The continuing education of a literary agent

Mike Shatzkin promised that Digital Book World would deliver content relevant to literary agents, not that literary agents need to be reminded that digital publishing changes conditions for everyone in the book publishing industry. Staying informed about new technology and innovative business models takes a lot of time and attention. For two days in New York, I’m completely focused on what the individuals who have already experimented and learned can teach me, and they are.

In the conference’s opening keynote, Shiv Singh of Razorfish, the social influence marketing consultants, managed gracefully and in very few words to explain an important concept that I hope publishers can appreciate. In the current online social networking space, where authors can easily connect directly with readers who will buy their books, publishers’ value exists in providing an interface between authors and readers. Most authors still want and need someone to prevent, or at least minimize the risk of, friction in their interaction with the public. It seems simple enough, but the work that goes into the creation and maintenance of this interface is much more difficult than it appears, which is a good thing, because it perpetuates the value of publishers’ skills and service to both authors and readers.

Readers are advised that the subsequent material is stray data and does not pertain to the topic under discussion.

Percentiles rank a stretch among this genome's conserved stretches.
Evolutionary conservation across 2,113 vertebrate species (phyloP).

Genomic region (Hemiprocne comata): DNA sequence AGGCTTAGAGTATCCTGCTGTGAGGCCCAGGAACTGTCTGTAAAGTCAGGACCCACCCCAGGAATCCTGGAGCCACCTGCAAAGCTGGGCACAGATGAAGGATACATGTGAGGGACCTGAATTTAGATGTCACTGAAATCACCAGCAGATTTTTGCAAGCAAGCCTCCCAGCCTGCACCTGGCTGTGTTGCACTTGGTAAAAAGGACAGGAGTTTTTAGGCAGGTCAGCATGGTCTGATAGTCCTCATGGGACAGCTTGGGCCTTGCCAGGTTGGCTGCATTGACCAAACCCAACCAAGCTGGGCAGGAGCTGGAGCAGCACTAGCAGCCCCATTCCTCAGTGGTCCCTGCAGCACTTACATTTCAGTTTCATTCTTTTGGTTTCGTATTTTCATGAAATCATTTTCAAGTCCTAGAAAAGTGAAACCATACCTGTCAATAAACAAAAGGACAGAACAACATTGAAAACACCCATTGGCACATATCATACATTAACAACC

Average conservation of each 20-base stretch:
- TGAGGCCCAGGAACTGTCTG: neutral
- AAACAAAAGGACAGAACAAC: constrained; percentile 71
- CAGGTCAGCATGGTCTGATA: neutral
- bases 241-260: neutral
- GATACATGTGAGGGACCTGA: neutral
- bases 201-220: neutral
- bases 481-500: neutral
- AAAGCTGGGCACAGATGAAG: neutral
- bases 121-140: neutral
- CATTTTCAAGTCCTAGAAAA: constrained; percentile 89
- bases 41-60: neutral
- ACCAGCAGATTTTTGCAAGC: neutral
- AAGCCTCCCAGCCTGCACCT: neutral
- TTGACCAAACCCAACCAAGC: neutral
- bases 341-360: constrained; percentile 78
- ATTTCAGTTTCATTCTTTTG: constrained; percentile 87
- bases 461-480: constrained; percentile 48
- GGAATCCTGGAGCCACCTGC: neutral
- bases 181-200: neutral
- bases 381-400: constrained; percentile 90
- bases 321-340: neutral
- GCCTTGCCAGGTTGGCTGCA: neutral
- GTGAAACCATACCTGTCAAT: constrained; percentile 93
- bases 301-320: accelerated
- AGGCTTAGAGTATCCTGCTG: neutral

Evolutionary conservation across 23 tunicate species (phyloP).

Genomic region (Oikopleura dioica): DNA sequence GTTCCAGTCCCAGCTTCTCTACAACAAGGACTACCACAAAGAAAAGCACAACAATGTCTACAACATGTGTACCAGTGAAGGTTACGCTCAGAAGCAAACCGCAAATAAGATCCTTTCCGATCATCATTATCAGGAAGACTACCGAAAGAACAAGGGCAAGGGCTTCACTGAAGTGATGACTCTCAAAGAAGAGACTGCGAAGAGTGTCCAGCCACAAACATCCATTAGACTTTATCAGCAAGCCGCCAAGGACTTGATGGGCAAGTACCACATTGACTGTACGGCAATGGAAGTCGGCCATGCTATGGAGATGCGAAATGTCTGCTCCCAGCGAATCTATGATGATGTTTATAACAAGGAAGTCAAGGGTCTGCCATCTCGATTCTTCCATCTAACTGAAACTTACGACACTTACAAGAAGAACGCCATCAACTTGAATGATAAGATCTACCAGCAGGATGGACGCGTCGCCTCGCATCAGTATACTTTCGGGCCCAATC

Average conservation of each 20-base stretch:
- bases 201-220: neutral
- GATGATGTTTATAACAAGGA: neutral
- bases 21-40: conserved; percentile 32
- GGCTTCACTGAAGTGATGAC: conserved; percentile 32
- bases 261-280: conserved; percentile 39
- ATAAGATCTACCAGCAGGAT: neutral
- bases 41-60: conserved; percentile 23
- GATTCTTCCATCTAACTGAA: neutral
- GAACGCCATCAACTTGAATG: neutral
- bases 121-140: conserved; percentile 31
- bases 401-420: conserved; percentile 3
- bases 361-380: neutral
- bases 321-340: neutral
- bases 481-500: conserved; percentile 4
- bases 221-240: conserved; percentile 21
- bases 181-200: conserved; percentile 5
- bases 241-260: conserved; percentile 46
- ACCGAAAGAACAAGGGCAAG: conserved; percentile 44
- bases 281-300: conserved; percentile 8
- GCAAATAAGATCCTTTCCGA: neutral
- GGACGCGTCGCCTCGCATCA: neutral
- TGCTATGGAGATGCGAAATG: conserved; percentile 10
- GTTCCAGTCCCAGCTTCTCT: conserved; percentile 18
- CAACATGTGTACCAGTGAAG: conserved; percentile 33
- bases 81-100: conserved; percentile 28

Singh used the phrase conversation mining to describe the practice of locating conversations already occurring online, which can help an author or publisher identify a new book topic or potential collaboration. I’ll use the term again. In fact, I’m a little chagrined that I hadn’t heard it before today.

Collaboration and transparency were words spoken frequently during the first day of Digital Book World. Admittedly, I focused on sessions designed for literary agents, and I was not disappointed.

Richard Curtis, whom I’ve long admired, put together a group of panelists who discussed rapidly evolving book contract language and provisions. It was incredibly helpful to be reminded of what other professionals have already confronted. I’m grateful that the panelists openly shared their concerns about the practicality of stipulating territorial restrictions that might be unenforceable; the potential for conflict among terms of ebook, print, and subsidiary rights granted to publishers; the variables that affect the real value to authors of royalties based on net receipts or on a percentage of list price; and even the often-disputed operational definition of ebook. Curtis was just as generous with his advice in person as he is on his blog.

The manner in which literary agents do business can vary as much as the agents’ individual personalities, which is oddly reassuring. It means that for every author who is talented enough to have work published for profit, there’s an agent who is the right person to negotiate the deal.

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